Clifton Wood Chamberlain, School of Psychology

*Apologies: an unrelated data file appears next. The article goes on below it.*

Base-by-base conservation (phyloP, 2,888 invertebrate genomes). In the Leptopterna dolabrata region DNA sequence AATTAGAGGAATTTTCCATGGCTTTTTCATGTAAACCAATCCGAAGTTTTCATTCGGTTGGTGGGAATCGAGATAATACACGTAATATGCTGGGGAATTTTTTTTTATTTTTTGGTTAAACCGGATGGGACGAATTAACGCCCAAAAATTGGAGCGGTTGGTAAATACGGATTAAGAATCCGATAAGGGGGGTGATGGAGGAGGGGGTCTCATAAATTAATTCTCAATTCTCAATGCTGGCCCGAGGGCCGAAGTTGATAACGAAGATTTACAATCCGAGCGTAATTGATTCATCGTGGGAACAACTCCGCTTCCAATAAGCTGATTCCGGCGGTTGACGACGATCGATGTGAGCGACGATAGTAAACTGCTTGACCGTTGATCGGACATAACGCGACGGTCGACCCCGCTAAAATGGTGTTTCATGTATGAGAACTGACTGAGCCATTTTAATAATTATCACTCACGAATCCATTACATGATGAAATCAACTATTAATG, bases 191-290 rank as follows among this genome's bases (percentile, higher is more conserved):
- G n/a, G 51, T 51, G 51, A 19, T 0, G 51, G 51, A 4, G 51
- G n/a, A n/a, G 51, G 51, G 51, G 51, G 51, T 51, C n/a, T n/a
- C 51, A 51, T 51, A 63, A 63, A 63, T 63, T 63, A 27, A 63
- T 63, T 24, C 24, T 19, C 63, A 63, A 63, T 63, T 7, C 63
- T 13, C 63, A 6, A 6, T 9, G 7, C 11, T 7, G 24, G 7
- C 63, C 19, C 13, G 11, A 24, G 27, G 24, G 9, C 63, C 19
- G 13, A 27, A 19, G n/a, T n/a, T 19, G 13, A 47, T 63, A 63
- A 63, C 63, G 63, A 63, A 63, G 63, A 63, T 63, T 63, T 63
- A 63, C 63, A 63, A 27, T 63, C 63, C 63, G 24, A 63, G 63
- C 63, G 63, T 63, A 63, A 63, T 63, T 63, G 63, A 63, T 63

Using a “local therapist” sample, a feedback system, the Partners for Change Outcome Management System (PCOMS), was added to psychotherapy sessions. Unique client-therapist pairs made use of the feedback system and results are compared to a control group where only outcomes were tracked. Therapist attitudes toward evidence-based practices and their decision to adopt the feedback system were also measured. The design was intended to be naturalistic and practice-friendly. The methods used here were chosen, in part, to facilitate the joining of science and practice and to promote effective psychotherapeutic methods. Efforts to close the research-practice gap must include data for the treatment or method as well as dissemination and adoption in an integrated and feasible package. The present study blends empiricism and real-world practice to promote the spread of an empirically supported technique for improving outcomes. Research to date has focused mainly on empiricism with less attention paid to subsequent spread of research findings. This study used a field design for exploring the intention to adopt a specific evidence-based practice, an alliance and outcomes feedback system (PCOMS). The dissemination phase involved recruiting volunteer therapists and providing training materials on the use of the feedback measures. The implementation phase involved an alliance/outcome feedback group versus a treatment as usual group. The adoption phase measured therapists’ likelihood of adoption of these methods into their future practice. The sample of therapists and clients was drawn from the local community to include a variety of the typical providers of psychotherapy (i.e., counselors, psychologists, social workers, and trainees) in a variety of settings. Results showed improved outcomes for the feedback group compared to the control group. The overall feasibility of the measures and the implications of the positive findings are discussed along with study limitations and needs for future research.